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Hi again.

In the last lecture we saw the problem of the small wall defect, and

how we test if the, if a network or a graph has a small wall defect.

And as we said or

we ended last time, is by formulating the problem, as a graph theoretic problem.

Or the input was a graph, and we had to compute something on the graph.

So now the question is, what is a graph?

The, the, the purpose of this lecture, is to introduce some basic concepts ah,ah,

on graphs, that are needed for this specific problem.

Graph theory is a very rich field of computer science.

We are not going to cover, even 5% of it.

And we are not going to introduce all the concepts that we

need throughout this course.

Now. We are going to introduce this concept as

we need them.

For now we need to talk about basics of graphs.

What is a graph?

How we represent it.

What is a distance in a graph because we need the distances to,

to look at the small walled problem.

So, what is a graph?

That first thing we are going to look at at the graphs in terms of

directions of edges.

So, we are going to talk about two types of graphs in the beginning.

There's an undirected graph and there's a directed graph.

What is an undirected graph?

A, an undirected graph formally is, is, is described by a pair two elements, V and E.

V is a set of nodes.

We say it's a set of nodes.

It has to be, of course, finite.

It's a finite set of nodes.

And E is a set of undirected edges, where an edge is basically a set of two nodes.

Okay? So an edge connects two nodes, and

we represent it as a set of these two nodes.

So, as an example,

[SOUND] this is an undirected graph.

That has four nodes and four edges.

The set of nodes in this graph are 0, 1, 2, 3.

And the set of edges in this graph are, there's an edge between 0 and 1 that is

undirected, so we represent it as an unordered pair or a set of two elements.

There's 0, 1.

There's an edge between 1 and 2.

There is an edge between 2 and 3.

And there is an edge between 3 and 0.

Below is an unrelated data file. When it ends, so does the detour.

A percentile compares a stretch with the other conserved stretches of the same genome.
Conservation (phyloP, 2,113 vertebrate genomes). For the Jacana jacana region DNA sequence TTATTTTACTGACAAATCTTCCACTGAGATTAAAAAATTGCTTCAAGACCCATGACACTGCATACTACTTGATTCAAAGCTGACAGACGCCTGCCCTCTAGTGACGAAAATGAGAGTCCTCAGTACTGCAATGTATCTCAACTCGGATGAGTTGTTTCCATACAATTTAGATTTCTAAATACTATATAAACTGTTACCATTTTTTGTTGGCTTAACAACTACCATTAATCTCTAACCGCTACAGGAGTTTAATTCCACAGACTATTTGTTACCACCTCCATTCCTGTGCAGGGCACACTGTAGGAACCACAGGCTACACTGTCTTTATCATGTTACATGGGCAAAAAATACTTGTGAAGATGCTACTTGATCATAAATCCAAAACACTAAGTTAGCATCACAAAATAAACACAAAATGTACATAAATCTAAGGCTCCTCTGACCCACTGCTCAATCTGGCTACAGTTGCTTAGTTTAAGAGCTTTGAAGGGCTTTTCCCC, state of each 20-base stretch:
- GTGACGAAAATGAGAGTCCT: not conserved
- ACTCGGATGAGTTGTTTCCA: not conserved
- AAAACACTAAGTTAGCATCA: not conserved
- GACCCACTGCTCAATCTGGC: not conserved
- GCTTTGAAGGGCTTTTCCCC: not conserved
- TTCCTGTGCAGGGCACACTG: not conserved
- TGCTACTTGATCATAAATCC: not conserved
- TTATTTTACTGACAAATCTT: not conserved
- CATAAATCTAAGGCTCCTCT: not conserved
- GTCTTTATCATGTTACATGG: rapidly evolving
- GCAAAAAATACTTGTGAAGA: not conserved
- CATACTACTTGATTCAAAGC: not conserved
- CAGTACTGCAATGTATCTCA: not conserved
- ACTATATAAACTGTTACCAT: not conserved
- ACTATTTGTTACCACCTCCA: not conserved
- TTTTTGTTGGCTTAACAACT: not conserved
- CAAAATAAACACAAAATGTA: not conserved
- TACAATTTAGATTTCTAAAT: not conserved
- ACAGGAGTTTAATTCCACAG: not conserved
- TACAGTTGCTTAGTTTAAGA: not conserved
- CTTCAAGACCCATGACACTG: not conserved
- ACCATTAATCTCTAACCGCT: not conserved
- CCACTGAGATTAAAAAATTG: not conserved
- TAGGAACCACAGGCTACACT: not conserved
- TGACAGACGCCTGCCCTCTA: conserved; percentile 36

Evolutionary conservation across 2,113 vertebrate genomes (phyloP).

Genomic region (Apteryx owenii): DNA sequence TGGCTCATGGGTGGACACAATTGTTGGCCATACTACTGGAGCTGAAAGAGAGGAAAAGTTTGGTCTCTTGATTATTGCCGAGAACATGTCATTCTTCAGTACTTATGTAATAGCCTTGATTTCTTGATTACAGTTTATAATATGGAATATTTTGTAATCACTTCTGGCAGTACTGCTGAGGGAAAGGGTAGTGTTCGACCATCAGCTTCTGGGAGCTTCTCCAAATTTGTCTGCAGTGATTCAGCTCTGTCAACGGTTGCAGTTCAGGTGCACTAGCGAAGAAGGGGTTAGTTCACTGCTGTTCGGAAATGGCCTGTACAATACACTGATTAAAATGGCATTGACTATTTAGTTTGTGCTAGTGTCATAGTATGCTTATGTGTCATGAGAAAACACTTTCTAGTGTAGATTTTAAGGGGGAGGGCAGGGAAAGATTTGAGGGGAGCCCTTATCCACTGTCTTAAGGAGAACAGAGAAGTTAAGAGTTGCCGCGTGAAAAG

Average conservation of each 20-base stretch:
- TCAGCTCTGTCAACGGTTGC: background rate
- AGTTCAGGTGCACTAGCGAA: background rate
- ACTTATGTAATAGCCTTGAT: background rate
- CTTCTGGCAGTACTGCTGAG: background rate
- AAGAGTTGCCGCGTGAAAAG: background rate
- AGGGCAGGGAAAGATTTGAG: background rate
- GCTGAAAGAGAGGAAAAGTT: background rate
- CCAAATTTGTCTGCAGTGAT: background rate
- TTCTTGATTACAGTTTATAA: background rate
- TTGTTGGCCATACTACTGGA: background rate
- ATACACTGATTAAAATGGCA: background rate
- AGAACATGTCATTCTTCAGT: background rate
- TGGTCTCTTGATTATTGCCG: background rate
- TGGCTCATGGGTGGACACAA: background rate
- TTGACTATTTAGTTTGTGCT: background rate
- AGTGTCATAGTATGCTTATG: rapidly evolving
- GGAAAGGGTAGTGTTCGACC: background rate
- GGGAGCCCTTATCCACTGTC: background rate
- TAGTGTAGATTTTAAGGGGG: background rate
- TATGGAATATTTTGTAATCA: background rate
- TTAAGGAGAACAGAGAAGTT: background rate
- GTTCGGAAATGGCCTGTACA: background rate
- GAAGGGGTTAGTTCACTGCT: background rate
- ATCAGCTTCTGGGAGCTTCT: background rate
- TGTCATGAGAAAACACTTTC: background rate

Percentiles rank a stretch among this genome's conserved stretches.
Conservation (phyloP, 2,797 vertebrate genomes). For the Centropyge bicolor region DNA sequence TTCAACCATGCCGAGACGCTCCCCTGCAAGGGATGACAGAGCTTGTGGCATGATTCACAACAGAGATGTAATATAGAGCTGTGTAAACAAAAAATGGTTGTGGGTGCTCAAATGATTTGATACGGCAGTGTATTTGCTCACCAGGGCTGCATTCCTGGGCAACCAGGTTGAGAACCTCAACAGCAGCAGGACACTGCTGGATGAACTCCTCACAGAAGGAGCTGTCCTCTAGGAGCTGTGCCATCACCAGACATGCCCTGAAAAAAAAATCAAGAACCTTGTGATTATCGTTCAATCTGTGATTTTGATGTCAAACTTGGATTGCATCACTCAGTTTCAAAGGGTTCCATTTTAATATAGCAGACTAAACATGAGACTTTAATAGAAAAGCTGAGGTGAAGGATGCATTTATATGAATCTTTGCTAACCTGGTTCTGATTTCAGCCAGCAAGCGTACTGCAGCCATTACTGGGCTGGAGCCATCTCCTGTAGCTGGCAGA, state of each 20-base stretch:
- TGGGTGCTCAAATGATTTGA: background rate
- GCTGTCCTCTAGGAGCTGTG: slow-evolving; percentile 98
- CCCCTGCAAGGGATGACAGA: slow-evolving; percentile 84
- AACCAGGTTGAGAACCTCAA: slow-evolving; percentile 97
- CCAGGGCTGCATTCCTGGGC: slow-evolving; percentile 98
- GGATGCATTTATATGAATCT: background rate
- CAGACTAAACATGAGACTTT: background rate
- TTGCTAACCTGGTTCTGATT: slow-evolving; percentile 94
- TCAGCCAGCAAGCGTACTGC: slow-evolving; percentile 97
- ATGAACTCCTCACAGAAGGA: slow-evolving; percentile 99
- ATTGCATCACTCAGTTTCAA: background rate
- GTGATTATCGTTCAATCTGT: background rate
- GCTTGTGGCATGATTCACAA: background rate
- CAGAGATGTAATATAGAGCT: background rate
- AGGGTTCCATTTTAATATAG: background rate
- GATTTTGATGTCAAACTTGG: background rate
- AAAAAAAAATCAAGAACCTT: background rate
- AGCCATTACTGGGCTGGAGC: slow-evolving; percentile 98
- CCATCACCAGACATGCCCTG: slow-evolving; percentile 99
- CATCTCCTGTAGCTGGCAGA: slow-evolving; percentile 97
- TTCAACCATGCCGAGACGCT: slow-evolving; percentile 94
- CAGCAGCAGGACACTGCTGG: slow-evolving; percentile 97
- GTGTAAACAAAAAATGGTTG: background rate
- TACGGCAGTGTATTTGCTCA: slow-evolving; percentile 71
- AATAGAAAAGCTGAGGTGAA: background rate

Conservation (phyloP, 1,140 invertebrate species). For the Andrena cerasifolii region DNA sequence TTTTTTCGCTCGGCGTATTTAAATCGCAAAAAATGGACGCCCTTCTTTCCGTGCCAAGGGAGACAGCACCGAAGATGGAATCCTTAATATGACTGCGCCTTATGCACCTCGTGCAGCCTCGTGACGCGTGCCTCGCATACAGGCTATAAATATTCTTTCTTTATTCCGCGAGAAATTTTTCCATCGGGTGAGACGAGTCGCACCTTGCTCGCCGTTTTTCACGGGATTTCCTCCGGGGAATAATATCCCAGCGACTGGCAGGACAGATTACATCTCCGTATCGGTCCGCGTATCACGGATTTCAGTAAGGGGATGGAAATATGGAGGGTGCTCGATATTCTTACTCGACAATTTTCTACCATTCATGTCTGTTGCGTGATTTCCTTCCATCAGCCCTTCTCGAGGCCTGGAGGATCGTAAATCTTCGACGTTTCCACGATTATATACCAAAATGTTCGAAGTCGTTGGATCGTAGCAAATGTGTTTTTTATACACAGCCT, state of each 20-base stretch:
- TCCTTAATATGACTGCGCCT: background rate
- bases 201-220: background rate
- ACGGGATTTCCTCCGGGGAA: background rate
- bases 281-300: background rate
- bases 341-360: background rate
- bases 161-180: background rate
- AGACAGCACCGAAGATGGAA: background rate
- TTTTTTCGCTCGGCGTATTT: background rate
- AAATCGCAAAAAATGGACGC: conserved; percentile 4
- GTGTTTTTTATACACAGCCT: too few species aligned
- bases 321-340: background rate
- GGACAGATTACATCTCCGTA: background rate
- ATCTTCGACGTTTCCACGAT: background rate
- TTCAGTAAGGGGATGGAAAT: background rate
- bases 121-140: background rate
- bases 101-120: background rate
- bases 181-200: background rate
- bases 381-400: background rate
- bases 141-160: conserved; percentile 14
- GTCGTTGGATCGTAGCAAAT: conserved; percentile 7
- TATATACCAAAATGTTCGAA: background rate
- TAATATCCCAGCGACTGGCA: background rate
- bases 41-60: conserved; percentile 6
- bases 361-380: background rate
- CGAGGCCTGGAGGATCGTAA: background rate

And this graph, if I call this graph G.

This is the, the picture of the graph, or the drawing of the graph.

Formally, the graph is the pair V, E where V is the set and E is this set.

Notice that in sets order does not matter.

I could have written two, one, zero, three, three, one, zero, two and so on.

The order of the two nodes here zero, one, one, zero are the same.

So I don't write it twice.

Same thing with one, two, two three, three zero.

The, the, the fact that I wrote this edge before this edge means nothing.

I could have written this before and so on.

So with undirected graphs, we have a set of nodes,

we have a set of undirected edges.

Okay, when we talk about directed graphs.

Directed graphs have a similar, a similar thing in terms of nodes.

We have a set of nodes.

Doesn't change.

What the difference is, with the, with the edges.

So now these are undirected edges.

But when we talk about directed graph, we have direction on the edges and

when we write them formally, we do not use set notation.

We use double notation.

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This are their ids or numbers than, the names of the nodes do not have to be zero,

one, two, three, the could have been U, V, X, Y, they could have been A1, A2, A3, A4.

These are just node ids, in some sense.

And the edges now, I have an edge from 0 to 1, from 0 to 1.

So we write it as the pair 0,1.

0 on the left, 1 on the right,

the way we read it is that the edge is from the left to the right, from 0 to 1.

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Okay?

Now notice the difference.

Now the notation is different.

It is not the curly braces.

We have the parentheses to tell us this is an ordered pair.

This is the, what we call the tail of the edge.

This is the head of the edge.

It goes from 0 to 1, 2 to 1, 3 to 1.

It has three edges.

So, with undirected graphs we have undirected edges that are represented as

sets with directed graphs we have, directed edges that are represented as

ordered pairs, where the edge is read from the tail to the head.

Okay? So we have directed and undirected graphs.

In this course, we will not allow.

Self-loops and we will not allow parallel edges.

What I mean by this is, we will not have a case where we have two edges from 0 to 1.

This is not going to be allowed.

We don't allow this.

This is called parallel edges.

Also at the same time, we are not going to have, a self-loop like this.

We won't have an edge from a node to itself.

So these, we can assume throughout the course that these do not exist.

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Notice that, we can have something like this.

These are not considered, these are not considered parallel ledges.

Edge from 0 to 1 is not equivalent from the edge from 1 to 0.

Think about it as a one-way street, or two-way street.

If I, have this,

I'm saying the street from intersection 0 to intersection 1, is one-way.

If I do this, I'm saying it is a two-way street.

And these are not the same thing.

Okay?

So, in this course we will not allow parallel edges.

We are not going to allow self-loops.

You can assume this, throughout.

Now, this is a graph.

This is a drawing of a graph.

Remember that, we need to write algorithms that reason about graphs.

We need to write computer programs that take graphs as input,

manipulate graphs, print graphs, and so on.

Of course, we cannot give a computer, a description of a graph like this.

I cannot say, here is the drawing of the graph, understand it.

We have to represent the graph in a certain way.